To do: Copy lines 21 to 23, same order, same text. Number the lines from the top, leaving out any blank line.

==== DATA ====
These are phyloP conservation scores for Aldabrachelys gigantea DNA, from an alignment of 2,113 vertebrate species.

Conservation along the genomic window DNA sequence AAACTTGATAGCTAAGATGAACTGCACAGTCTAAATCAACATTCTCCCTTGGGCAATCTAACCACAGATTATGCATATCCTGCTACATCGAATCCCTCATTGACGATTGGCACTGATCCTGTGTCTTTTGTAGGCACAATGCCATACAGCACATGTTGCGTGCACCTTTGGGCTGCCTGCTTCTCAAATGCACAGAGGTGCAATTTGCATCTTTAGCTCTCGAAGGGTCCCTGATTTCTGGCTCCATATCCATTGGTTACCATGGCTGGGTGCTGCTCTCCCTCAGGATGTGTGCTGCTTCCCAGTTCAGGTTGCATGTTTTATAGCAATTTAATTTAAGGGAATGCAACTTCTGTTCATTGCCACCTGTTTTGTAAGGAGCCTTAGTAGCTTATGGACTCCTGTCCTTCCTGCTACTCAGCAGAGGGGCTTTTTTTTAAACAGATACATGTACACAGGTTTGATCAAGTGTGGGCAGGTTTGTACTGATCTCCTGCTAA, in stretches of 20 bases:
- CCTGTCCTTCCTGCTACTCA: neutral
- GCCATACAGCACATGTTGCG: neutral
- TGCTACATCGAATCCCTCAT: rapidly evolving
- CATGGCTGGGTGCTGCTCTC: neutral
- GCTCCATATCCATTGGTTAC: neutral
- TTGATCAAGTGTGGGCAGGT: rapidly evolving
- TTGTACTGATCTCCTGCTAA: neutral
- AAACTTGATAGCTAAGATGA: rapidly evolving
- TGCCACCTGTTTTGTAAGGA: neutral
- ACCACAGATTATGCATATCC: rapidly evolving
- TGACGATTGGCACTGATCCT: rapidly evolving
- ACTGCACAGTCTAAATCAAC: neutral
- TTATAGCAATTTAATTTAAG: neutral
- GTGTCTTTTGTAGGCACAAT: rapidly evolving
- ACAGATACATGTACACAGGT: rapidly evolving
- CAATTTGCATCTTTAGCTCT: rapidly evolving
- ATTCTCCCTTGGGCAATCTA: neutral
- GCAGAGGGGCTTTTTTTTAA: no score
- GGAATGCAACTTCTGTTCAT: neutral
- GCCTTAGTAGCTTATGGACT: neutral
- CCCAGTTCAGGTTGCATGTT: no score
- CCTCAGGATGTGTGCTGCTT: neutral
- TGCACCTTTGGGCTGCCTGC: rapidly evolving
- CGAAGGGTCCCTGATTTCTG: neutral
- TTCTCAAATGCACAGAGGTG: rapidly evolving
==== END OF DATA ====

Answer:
- GGAATGCAACTTCTGTTCAT: neutral
- GCCTTAGTAGCTTATGGACT: neutral
- CCCAGTTCAGGTTGCATGTT: no score